Chapter 6
Human Geography of the United
States: Shaping an Abundant Land
The United States has grown both physically
and economically. In the 20th century, the
U.S. set aside isolationism and became the
world’s sole superpower.
Section 1: History and Government of
the United States
• The United States is a “nation of immigrants,”
settled by people from all over the world.
• The United States is the most diverse and
highly industrialized and urbanized nation in
the world.
Creating a Nation
• Room to Move
• The United States:
– occupies two-fifths of North America
– world’s third largest country in land area,
• Rich resources and moderate climate
have always attracted immigrants
– constant migration—movement—of peoples
within the country
Many Peoples Settle the Land
• By 11,000 B.C. Asian nomads spread out, develop
different cultures
• Spaniards are first Europeans to arrive in the
“New World”
– St. Augustine (Florida) is oldest permanent European
settlement (1565)
• In the early 1600s French settlers arrive
– settle northern Atlantic Coast along St. Lawrence River
– interested in fisheries and fur trade
Many Peoples Settle the Land
• About the same time English
settlers land
– settle Atlantic Coast from presentday Maine to Georgia
– first permanent English settlement
Jamestown, Virginia (1607)
• Displace Native Americans, bring
African slaves to work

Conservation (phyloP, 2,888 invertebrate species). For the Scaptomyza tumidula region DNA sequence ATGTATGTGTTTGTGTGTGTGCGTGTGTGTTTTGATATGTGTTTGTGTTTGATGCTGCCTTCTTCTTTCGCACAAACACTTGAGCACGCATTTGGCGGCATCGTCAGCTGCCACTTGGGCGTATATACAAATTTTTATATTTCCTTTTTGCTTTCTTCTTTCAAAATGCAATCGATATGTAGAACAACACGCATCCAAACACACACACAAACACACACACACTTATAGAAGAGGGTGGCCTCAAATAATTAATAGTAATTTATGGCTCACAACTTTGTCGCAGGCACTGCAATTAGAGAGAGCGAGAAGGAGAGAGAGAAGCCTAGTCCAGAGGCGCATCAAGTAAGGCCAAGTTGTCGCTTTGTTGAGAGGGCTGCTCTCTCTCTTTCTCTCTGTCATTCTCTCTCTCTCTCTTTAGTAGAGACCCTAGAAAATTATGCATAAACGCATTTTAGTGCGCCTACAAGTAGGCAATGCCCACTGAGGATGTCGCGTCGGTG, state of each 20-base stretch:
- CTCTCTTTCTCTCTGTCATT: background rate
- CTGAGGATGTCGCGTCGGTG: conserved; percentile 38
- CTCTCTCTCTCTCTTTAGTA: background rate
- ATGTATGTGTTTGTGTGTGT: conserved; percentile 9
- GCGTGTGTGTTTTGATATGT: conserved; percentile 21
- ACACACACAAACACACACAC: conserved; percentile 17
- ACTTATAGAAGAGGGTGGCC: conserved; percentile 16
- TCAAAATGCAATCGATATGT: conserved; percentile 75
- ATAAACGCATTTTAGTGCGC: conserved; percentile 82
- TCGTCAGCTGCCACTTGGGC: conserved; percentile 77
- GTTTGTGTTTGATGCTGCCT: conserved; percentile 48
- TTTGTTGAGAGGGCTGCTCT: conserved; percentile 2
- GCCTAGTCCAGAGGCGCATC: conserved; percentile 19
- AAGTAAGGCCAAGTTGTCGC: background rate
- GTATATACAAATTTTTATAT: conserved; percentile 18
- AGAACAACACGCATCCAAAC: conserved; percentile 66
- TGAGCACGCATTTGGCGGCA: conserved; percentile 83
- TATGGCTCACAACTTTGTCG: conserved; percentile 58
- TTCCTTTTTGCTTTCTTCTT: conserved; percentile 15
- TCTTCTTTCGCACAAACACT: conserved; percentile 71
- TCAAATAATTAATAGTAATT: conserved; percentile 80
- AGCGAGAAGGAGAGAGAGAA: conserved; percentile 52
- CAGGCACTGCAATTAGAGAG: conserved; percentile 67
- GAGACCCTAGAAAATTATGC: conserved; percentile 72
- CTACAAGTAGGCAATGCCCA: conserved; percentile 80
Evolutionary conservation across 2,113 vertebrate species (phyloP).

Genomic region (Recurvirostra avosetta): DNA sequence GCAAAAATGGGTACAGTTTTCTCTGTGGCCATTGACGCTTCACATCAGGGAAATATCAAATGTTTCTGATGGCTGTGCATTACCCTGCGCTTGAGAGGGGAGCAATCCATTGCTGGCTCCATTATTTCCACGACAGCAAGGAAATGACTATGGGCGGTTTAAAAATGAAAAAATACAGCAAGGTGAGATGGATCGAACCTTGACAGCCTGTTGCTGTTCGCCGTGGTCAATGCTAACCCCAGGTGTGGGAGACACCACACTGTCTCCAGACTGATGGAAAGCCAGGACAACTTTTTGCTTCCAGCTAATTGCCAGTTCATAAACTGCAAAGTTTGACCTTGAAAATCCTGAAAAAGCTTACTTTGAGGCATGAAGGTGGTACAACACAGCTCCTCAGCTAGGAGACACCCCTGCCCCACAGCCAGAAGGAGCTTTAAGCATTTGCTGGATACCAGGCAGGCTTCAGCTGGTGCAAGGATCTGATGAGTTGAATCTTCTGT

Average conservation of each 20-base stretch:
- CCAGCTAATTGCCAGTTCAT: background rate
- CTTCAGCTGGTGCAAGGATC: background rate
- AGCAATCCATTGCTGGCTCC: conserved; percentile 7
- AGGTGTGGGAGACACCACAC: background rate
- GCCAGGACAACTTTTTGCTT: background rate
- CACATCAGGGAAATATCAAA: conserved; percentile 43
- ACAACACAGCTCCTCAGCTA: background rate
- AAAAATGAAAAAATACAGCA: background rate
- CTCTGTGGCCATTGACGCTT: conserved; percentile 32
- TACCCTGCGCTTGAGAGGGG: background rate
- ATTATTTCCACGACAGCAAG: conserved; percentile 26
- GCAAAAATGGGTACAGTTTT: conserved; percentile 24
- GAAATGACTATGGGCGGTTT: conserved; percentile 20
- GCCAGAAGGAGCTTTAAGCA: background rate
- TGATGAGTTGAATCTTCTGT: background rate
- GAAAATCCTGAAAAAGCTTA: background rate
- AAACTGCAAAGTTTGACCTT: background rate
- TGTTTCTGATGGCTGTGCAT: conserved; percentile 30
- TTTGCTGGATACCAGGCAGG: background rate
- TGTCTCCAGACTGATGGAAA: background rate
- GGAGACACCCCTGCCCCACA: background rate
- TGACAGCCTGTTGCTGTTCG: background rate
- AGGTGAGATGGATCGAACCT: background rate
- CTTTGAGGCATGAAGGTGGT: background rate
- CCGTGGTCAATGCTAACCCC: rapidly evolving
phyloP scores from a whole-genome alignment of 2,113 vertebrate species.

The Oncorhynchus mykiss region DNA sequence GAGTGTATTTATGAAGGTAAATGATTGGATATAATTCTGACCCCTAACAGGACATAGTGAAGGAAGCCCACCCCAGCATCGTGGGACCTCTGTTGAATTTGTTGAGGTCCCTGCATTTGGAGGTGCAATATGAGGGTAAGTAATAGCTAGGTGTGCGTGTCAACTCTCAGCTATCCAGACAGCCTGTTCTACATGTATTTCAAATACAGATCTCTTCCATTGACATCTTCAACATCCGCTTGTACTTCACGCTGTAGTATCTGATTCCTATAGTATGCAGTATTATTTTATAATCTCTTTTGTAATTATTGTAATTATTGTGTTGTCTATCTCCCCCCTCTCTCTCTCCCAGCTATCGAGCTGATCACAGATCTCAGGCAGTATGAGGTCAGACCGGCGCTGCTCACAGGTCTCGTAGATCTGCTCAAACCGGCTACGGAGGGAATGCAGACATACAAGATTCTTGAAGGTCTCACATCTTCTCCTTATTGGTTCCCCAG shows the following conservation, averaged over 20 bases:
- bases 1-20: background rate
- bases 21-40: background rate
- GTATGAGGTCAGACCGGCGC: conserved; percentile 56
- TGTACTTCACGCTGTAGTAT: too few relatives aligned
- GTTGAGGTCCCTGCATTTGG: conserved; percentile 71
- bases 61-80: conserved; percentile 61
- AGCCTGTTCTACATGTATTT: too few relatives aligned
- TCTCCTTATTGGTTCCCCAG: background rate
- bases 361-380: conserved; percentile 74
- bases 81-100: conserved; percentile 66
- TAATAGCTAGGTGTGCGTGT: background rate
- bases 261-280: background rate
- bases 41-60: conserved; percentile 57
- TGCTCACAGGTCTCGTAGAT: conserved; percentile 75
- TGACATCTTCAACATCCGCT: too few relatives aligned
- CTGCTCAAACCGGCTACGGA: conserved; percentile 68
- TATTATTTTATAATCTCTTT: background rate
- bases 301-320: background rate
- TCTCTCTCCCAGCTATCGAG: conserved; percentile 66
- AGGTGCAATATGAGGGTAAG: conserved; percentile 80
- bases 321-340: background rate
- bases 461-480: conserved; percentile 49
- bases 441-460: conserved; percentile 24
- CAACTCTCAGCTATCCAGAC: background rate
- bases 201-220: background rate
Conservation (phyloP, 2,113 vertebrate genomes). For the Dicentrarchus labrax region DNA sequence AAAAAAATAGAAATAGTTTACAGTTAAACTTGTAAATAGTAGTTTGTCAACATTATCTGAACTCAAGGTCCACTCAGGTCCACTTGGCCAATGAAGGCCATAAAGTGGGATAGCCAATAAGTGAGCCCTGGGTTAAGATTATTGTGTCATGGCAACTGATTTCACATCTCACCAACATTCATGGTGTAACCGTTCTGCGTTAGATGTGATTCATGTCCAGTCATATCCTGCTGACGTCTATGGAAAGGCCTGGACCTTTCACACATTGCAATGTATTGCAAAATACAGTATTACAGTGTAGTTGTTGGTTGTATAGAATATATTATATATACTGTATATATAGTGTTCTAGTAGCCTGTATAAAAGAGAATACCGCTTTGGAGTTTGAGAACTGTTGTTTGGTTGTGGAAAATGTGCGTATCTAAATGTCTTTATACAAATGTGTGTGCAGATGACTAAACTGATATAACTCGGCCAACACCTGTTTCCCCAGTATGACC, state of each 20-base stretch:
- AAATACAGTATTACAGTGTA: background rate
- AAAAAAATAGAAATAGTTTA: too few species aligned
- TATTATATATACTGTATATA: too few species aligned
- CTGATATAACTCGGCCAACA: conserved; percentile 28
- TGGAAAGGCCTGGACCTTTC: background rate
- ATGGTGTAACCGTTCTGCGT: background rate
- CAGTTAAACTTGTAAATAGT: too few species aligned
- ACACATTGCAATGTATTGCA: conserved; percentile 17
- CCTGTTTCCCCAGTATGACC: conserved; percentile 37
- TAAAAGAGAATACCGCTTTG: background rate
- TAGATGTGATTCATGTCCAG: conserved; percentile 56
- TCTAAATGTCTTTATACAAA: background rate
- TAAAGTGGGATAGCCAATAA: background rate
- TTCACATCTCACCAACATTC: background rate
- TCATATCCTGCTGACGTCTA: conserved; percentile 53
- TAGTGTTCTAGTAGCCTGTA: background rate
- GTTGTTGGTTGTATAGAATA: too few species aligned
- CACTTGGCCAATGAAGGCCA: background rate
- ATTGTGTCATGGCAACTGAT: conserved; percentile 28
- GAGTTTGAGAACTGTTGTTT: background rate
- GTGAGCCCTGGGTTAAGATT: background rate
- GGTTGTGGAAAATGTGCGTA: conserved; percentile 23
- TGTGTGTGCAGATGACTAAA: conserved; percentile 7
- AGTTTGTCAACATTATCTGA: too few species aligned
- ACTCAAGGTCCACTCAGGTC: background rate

– Columbian Exchange between Old,
New Worlds: plants, animals,
Establishing and Maintaining the
• French and English fight over trade and
territory in North America
– English gain control of everything east of
Mississippi in 1763
• American Revolution (1775–1783): British
colonies form United States
• 1803 Louisiana Purchase from France doubles
size of U.S.
– includes plains between Mississippi and Rockies
Establishing and Maintaining the
• In early 1800s Western European immigrants
arrive in large numbers
– settle in Northeast industrial cities, Midwest
• Sectionalism—loyalty to region over nation—
grows, creates tension
– industrial North versus agricultural South and its slave
• Civil War fought between
North and South from
1861 to 1865
An Industrial and Urban Society
A. Westward Movement
1. Pioneers venture west over rugged terrain
during mid- to late 1800s
a. Oregon Trail—2,000 miles, 6 months over
prairie, desert, mountains
b. Government moved Native Americans
off land by treaty, force
c. Transcontinental railroad completed
d. Frontier—free, open land between
the Mississippi and the Pacific
- fully settled with about 17 million people
by 1890s
B. Industrialization and Urbanization
1. 14 million European immigrants enter U.S.
between 1860 and 1900
a. go west or to urban centers like New
York, Cleveland, Detroit, Chicago
b. Rather than farm, many work in textile,
steel, oil, food processing
III. World Power and Domestic Change
A. Looking Beyond Its Borders
1. U.S. avoided involvement
in foreign affairs during its
growth period
a. had own resources, food,
factories; separated from
conflicts by oceans
2. Changed by depression and
world wars; only strong
economy after WWII
Rosie the Riveter, 1942
B. Social Change and Technological Growth
1. Rapid social change in second half of 20th
2. migration to suburbs—the communities outside
3. migration from cold
Northeast and Midwest
to warmer South and West
4. Immigrants arrive from
Latin America and Asia
5. Unrest in ’60s and ’70s:
civil rights, feminist
movement, Vietnam
C. Living in a Global Society
1. Cold War (1945–1991): U.S. leads nations
against communism, U.S.S.R.
2. U.S. is sole superpower after collapse of